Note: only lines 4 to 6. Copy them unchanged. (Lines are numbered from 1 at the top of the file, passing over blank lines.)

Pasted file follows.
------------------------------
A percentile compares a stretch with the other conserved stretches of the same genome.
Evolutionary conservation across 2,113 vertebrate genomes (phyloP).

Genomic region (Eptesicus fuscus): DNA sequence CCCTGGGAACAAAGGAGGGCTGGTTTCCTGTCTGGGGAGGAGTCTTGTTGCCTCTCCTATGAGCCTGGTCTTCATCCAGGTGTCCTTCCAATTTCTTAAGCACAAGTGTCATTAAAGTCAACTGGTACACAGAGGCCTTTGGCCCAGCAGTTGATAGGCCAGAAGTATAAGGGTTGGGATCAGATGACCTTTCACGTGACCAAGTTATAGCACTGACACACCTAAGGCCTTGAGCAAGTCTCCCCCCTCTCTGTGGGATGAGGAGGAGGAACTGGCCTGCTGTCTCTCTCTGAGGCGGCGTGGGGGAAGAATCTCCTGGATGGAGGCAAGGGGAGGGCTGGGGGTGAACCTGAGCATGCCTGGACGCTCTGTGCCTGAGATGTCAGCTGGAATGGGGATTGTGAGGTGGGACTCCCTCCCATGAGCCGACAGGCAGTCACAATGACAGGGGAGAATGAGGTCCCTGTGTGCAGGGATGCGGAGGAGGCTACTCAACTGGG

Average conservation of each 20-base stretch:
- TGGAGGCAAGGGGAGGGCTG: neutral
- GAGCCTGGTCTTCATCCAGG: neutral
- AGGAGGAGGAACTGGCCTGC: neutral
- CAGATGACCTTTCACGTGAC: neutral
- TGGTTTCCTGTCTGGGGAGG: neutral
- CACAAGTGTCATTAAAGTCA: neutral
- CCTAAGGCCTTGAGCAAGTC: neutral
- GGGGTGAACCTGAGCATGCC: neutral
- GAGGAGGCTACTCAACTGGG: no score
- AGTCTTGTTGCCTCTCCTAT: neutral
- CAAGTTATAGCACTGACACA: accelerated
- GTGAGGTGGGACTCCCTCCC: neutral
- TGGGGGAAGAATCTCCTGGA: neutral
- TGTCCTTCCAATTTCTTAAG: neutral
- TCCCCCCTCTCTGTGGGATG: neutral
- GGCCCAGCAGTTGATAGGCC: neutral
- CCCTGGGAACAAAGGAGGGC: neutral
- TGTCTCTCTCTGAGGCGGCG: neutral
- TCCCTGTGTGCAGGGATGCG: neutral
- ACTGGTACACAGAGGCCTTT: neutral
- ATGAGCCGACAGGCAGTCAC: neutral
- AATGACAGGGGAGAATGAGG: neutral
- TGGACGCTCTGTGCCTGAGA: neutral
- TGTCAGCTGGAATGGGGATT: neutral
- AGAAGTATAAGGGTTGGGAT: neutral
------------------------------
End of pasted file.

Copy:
Average conservation of each 20-base stretch:
- TGGAGGCAAGGGGAGGGCTG: neutral
- GAGCCTGGTCTTCATCCAGG: neutral